Posted tagged ‘element’

MATERIAL HANDLING

August 23, 2011

Bases on Design features and operational characteristics, material handling equipment may be broadly classified as:

01-classification of material handling equipment

Hoisting Equipment’s:

01-hoisting equipments-Pillar-Type-Jib-Crane-cantilever crane

It constitute a group of equipment which are employed mainly for lifting or lowering of unit load or piece goods in batches. This group of equipment’s can be further sub classified into:

1. Pure Hoisting Machineries

    • Jack
    • Winches
    • Hand Hoists
    • Pulley Blocks

2. Cranes

    • EOT Crane
    • Jib Crane
    • Cantilever Crane

3. Elevators

    • Lift
    • Bucket Elevators

Conveying Equipment’s:

01-automatic conveyor system-material handling system-material handling equipments

It comprises of a number of equipment which are employed for handling principally bulk load (occasionally piece goods or unit load may also be handled) in continuous flow. Such machines do not have separate lifting or lowering gear. This group of equipment also can have further sub classifications as:

1. Belt Conveyor

2. Hydraulic Conveyor

3. Pneumatic Conveyor

4. Apron Conveyor

5. Screw Conveyor

6. Flight Conveyor

Surface/ Overhead Equipment’s:

01-Toyota_Forklift-surface equipment-handling unit load-bulk load

These are the group of equipment’s which are employed for handling unit load or bulk load in batches on a horizontal surface. This group of equipment may be further sub classified into:

1. Truck and Lorries

2. Railway Cars and Wagons

3. Fork Lifts

4. Overhead mono-rail / Equipment

5. Scrapers and Skidders

Types of Material Handling Equipment Loads:

It usually classified into:

1. Unit Load

2. Bulk Load

Unit Load:

Unit loads are those which are counted by numbers or units. A component of a machine, a complete machine, a structural element, a beam, a girder, building block are some examples of unit load.

01-hoisting machineries-niko_jib_crane_floor_mounted-cantilever cranes


Sometimes certain quantities of free flowing materials can be placed in a container and can be handled as unit load. Hoisting equipment are primarily used for handling unit load. Unit loads are usually specified by it’s weight.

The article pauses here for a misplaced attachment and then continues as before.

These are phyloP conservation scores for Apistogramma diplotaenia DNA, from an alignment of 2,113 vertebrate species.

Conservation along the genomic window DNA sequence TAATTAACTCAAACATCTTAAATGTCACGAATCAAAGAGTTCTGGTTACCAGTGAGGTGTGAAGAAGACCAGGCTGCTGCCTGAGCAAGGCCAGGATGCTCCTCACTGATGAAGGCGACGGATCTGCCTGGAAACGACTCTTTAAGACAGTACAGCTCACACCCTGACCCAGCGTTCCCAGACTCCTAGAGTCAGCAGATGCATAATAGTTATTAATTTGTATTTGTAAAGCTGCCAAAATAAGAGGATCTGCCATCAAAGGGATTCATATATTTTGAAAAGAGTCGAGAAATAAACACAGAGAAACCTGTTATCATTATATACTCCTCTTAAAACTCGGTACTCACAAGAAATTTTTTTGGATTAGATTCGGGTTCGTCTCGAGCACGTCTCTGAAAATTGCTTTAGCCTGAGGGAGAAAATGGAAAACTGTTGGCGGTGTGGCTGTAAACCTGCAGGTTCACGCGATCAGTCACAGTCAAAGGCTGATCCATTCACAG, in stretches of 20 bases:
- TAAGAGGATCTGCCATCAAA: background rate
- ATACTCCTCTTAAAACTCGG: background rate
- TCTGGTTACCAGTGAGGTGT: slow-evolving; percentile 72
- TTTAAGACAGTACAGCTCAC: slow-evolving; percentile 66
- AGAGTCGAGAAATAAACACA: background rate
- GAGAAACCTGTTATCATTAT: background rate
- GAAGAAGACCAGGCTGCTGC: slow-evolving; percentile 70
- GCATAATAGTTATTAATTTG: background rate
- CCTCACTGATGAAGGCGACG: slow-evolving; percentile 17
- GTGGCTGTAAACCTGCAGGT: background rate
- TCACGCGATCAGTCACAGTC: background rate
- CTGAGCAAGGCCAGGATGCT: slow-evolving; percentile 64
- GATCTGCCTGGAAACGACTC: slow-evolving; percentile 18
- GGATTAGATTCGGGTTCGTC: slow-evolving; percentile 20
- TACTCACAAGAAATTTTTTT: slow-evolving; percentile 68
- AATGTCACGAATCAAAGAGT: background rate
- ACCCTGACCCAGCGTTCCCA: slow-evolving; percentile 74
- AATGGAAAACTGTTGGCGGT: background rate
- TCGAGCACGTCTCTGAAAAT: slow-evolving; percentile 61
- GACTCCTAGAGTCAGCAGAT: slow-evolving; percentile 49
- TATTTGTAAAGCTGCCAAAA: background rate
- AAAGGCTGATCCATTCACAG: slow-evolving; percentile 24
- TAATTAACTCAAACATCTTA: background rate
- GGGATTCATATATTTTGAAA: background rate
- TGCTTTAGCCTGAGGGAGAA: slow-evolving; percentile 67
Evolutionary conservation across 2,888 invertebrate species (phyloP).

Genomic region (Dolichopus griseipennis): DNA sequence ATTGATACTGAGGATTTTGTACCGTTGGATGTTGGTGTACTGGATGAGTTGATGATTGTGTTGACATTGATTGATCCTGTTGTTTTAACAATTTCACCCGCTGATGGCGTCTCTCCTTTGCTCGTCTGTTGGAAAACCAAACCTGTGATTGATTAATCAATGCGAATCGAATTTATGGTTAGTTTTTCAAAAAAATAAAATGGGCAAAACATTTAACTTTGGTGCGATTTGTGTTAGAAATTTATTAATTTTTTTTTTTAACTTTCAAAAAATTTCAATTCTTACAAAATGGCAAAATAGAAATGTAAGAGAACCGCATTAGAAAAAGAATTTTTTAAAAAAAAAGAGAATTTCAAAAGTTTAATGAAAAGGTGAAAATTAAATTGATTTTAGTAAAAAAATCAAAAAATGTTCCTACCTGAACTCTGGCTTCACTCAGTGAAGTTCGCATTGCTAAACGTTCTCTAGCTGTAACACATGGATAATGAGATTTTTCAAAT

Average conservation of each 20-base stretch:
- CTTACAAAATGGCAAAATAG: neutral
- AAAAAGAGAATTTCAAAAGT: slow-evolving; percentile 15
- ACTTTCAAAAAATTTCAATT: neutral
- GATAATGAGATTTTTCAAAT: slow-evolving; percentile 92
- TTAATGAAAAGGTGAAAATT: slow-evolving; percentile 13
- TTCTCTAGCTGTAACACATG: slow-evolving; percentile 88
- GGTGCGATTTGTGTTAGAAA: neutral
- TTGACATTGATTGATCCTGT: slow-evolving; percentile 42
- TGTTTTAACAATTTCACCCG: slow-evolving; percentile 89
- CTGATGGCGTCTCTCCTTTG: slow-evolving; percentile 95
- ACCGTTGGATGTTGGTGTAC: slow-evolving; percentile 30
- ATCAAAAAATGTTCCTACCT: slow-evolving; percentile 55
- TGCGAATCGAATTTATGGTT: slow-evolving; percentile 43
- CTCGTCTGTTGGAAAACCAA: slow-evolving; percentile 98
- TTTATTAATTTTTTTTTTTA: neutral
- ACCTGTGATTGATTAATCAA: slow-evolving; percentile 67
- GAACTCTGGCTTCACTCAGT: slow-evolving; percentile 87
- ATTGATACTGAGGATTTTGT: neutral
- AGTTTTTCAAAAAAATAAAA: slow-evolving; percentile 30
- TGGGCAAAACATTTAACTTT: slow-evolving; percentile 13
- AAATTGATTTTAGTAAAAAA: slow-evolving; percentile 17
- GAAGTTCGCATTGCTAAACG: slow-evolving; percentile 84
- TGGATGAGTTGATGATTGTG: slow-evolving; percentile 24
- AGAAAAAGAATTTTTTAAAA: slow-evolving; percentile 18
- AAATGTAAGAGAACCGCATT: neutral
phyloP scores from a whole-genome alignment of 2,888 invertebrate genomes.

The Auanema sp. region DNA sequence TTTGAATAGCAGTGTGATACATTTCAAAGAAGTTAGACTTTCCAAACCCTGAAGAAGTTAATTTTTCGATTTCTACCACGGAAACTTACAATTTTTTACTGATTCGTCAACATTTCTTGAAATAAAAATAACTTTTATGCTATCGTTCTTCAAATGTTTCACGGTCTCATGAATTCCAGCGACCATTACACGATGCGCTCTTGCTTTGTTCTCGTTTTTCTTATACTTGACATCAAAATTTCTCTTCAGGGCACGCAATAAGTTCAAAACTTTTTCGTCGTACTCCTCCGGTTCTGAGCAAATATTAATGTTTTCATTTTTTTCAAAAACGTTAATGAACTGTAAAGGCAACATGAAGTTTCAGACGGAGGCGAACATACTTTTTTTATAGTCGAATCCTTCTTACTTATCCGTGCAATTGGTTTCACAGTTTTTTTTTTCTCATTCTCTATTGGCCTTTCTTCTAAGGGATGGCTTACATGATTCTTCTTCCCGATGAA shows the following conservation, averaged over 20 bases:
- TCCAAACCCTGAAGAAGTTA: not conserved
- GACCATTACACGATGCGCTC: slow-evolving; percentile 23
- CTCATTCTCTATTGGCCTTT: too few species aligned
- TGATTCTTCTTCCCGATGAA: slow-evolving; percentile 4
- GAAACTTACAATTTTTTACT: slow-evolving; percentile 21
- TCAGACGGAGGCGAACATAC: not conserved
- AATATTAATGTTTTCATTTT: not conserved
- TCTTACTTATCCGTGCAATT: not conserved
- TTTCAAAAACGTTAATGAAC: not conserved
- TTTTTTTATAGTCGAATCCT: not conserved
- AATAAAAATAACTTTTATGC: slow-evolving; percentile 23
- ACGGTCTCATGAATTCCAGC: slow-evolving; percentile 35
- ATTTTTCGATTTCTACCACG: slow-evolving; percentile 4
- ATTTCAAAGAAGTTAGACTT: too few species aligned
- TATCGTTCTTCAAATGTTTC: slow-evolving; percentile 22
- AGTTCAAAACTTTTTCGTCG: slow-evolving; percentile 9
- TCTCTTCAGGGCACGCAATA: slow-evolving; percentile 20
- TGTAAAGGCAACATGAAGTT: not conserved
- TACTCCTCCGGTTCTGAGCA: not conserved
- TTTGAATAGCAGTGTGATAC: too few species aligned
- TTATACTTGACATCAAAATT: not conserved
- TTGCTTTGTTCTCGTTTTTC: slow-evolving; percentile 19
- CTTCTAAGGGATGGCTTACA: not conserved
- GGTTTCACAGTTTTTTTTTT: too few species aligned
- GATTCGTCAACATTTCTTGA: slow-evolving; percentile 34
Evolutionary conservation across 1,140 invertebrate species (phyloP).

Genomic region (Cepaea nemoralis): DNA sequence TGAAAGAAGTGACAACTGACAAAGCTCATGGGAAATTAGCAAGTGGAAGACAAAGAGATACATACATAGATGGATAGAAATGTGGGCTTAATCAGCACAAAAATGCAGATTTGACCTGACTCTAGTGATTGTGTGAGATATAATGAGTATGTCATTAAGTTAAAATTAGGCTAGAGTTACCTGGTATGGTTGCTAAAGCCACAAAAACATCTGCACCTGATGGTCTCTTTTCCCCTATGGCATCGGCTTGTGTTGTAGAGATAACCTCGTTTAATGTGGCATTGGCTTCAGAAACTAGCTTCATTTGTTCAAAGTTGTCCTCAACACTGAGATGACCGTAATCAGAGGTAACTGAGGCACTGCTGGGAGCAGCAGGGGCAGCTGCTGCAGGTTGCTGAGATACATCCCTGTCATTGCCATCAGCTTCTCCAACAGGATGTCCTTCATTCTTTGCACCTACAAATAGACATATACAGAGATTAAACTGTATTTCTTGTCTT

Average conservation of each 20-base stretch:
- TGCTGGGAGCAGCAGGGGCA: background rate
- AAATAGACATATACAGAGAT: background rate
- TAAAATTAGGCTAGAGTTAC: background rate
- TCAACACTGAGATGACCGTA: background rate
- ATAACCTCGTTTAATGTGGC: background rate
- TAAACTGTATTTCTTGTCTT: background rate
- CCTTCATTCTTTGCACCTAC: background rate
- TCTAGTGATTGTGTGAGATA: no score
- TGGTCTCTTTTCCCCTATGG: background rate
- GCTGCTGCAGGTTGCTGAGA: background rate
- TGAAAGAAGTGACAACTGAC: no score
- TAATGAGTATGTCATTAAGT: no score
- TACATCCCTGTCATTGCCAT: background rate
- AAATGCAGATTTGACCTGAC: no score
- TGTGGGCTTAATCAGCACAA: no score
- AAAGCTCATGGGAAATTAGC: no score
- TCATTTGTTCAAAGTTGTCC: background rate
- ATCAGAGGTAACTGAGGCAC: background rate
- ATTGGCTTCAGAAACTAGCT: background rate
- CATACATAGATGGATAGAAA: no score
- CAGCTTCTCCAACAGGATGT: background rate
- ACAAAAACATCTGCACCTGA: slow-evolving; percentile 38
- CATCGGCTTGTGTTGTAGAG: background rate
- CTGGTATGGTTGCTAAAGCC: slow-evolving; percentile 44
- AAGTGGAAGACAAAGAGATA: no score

Bulk Load:

When the load is in the form of particles or lumps of homogeneous materials or powder like materials, which can not be counted by numbers, it is called as “Bulk load”.

01-bulk load material handling equipment's-railway cars-railway wagons

Examples are:


Sand, Cement, Coal, Mineral, Stone, Clay etc.,

A bulk material may be classified by it’s:

1. Bulk Density

2. Lump-Size

3. Flowability

4. Abrasiveness

5. Miscellaneous Characteristics

POISSON'S RATIO

August 23, 2011

01-PoissonRatio-isotropic linearly material-youngs modulus, bulk modulus, shear modulus, auxetic materials

When an element is stretched in one direction, it tends to get thinner in the other two directions. Hence, the change in longitudinal and lateral strains are opposite in nature (generally). Poisson’s ratio ν, named after Simeon Poisson, is a measure of this tendency. It is defined as the ratio of the contraction strain normal to the applied load divided by the extension strain in the direction of the applied load. Since most common materials become thinner in cross section when stretched, Poisson’s ratio for them is positive.


For a perfectly incompressible material, the Poisson’s ratio would be exactly 0.5. Most practical engineering materials have ν between 0.0 and 0.5. Cork is close to 0.0, most steels are around 0.3, and rubber is almost 0.5. A Poisson’s ratio greater than 0.5 cannot be maintained for large amounts of strain because at a certain strain the material would reach zero volume, and any further strain would give the material negative volume.


01-poissons ratio-calculate simple stress and strains-engineering mechanics

Some materials, mostly polymer foams, have a negative Poisson’s ratio; if these auxetic materials are stretched in one direction, they become thicker in perpendicular directions.Foams with negative Poisson’s ratios were produced from conventional low density open-cell polymer foams by causing the ribs of each cell to permanently protrude inward, resulting in a re-entrant structure.